The democratic man, then, has an intact ego, open to thought and impression; is possessed of many values and disposed to share them with all. He is free from disabling anxieties and increasingly in command of the flow of energies from his unconscious self. Lasswell grants the difficulty of creating a dominating psychic type: "The task is nothing less then the drastic and continuing reconstruction of our own civilization, and most of the cultures of which we have any knowledge."
Lasswell frees himself from the rustic fallacy: a new kind of man is to be created, whose life is to be supported by especially designed institutions, a utopia, to be sure, but one unencumbered by dreams of normalcy and myths of a golden age. We shall see below whether, in fact, there is a potential within the human being to create or develop, much more to sustain, such a type. To Thomas Hobbes, writing several centuries earlier, the idea would be ludicrous: man is naturally conflictful, party to a war of all against all, and capable only of receiving a brutal regimentation by a sovereign. Indubitably, history bears down on this side of the scales.
Our arguments here against the prevalence of "normal people" are not intended merely to "broaden our minds" regarding normality; many writers have done this job well. Nor are we aiming to set up an ideal type, which has an elite that can create artificial normalities. We assert rather that the very logic, the very substructure, the very physiology of the concept of normality sought for as a base for judging abnormality is not present.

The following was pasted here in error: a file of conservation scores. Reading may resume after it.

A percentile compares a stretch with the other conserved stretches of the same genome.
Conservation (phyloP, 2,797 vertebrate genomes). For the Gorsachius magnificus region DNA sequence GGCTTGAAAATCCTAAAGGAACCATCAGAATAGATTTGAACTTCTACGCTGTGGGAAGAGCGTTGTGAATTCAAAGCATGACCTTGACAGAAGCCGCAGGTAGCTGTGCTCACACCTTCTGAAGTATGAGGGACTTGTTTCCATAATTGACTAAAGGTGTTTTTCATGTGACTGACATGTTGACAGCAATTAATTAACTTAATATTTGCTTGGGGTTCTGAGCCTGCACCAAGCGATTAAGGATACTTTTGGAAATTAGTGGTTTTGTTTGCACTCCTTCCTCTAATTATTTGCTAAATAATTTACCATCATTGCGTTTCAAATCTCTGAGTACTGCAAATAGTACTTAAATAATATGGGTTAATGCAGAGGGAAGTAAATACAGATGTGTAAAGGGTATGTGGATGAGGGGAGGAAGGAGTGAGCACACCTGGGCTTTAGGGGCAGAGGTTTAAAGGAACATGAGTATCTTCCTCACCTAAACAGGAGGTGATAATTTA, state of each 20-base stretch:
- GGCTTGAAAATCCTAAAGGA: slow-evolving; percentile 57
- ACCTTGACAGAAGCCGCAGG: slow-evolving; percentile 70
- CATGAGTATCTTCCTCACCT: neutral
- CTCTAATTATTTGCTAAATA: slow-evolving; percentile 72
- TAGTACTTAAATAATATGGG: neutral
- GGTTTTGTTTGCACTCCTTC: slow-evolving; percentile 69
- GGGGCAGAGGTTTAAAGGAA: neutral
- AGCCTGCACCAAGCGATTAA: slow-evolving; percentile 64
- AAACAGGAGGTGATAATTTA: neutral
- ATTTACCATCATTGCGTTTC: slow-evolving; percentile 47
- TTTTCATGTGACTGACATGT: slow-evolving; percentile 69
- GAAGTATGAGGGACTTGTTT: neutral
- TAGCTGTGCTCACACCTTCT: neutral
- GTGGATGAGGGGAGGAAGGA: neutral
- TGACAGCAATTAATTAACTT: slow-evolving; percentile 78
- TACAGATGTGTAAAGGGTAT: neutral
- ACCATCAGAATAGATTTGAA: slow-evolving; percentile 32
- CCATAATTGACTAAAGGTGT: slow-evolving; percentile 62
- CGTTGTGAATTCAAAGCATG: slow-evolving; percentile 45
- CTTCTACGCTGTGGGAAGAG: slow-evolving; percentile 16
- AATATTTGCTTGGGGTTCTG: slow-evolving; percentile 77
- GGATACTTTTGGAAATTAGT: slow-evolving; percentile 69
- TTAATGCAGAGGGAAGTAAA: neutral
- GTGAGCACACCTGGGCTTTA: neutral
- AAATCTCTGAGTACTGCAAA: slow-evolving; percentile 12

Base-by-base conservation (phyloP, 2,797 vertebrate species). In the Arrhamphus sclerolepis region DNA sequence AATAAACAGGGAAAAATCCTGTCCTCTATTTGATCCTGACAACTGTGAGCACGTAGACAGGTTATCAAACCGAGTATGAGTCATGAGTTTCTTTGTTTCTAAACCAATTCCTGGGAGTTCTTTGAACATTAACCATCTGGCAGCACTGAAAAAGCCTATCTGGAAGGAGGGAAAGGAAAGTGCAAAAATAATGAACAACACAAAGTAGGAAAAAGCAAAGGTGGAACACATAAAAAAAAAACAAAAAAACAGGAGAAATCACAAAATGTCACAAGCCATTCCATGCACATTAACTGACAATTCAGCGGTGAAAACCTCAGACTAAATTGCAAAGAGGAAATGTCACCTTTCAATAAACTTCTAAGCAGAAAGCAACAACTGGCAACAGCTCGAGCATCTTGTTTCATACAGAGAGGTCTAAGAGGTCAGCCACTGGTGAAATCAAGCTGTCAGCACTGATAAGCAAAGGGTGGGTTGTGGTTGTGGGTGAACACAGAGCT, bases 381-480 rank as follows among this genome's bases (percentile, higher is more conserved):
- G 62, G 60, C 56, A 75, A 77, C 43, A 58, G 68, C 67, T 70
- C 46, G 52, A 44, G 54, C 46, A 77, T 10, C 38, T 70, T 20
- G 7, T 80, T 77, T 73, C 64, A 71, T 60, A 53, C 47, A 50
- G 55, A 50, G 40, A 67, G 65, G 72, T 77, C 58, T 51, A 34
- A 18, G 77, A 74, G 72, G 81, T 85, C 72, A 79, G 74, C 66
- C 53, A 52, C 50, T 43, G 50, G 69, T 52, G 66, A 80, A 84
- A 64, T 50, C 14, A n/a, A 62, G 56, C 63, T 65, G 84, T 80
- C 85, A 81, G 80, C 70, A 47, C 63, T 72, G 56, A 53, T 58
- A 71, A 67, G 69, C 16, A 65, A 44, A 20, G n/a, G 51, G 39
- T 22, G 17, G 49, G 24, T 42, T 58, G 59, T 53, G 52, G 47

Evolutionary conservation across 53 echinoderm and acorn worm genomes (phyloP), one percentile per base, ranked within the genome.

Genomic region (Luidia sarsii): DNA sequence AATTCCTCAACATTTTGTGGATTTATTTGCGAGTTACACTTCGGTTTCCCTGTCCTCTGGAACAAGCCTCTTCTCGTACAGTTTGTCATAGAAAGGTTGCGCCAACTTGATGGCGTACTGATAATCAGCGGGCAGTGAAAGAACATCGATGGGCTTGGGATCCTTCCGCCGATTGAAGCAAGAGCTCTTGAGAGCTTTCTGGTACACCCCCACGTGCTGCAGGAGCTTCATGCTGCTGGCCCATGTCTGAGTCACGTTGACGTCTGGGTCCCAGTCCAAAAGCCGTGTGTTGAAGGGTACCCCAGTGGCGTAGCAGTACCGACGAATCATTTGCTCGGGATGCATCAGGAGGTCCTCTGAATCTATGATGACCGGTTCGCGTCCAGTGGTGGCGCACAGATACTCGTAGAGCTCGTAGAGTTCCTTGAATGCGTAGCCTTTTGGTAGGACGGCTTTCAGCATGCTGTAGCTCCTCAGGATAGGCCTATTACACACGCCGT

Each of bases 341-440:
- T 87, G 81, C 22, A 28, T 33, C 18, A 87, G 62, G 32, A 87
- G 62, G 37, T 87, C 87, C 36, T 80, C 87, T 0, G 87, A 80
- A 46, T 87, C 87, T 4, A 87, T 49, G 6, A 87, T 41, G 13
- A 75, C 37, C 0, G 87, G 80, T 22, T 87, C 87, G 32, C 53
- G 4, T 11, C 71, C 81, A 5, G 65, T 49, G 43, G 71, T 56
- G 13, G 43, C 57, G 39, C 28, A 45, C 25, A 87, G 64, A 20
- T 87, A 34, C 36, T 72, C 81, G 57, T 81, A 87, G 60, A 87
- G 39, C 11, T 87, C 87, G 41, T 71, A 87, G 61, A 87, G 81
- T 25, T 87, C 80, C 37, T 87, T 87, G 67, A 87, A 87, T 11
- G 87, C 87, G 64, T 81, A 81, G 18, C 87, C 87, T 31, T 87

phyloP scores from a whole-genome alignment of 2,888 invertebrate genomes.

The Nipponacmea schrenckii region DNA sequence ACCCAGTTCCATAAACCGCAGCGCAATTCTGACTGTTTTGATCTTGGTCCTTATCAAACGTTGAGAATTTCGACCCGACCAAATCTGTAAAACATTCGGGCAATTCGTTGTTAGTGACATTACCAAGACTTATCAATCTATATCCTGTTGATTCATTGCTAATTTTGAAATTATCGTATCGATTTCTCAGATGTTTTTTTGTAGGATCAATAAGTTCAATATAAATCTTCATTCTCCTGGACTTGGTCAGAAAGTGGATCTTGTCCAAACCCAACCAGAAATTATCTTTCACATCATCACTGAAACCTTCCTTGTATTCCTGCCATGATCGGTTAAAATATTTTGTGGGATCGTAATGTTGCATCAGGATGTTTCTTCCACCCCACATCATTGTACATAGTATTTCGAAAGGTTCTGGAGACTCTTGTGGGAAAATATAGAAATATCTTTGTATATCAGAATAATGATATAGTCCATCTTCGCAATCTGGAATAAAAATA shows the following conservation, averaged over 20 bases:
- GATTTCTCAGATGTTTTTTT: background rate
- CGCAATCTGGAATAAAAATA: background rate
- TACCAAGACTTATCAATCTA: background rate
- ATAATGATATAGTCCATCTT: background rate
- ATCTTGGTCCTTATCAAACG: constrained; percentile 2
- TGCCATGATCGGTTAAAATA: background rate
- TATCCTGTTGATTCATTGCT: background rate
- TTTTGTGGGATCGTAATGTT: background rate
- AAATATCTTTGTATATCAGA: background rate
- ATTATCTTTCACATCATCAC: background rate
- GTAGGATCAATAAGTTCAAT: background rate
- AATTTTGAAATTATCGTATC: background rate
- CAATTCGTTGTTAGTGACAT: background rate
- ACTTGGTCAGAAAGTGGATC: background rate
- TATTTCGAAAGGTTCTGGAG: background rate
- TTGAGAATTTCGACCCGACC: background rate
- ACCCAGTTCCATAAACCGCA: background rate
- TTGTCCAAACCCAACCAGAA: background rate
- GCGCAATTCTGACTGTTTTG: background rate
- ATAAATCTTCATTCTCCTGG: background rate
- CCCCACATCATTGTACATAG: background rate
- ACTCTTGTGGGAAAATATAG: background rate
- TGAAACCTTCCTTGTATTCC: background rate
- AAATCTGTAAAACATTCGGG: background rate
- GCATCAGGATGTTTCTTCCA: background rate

What is there in the jumble of physiques, cultures, behaviors, in this preponderance of crimes, immorality and aberrations among the normal, that we can fix upon as unique to the human species, and that is found in the sick and the well, in criminals and judges, in leaders and followers, in Patagonia and Canada, in the first days of the human species down through history to the present.
The answer is well-known, and might perhaps have been written in the beginning. It is self-awareness. Whatever recognizes itself is human. Whatever can see itself without a mirror is human  . Whatever thinks that it thinks: cogito ergo sum, is human. Whatever doubts is human. But the ramifications of self-awareness are so many that they may be categorized in the dozens and detailed in the thousands. We need not go farther with them here. Essentially we can say that with a couple of possible minor exceptions, involving heavy training, animals and plants are not self-reflective: they may be conscious to any degree of sharpness, ranging from rocklike inanimacy to laser-like concentrations of attention.
Only by the most strenuous efforts can we deprive a human of self-awareness, and then only temporarily without lethal consequences, and without genetic effect. Never can a human maintain an alert consciousness without lapsing from time to time into sensations of self-consciousness.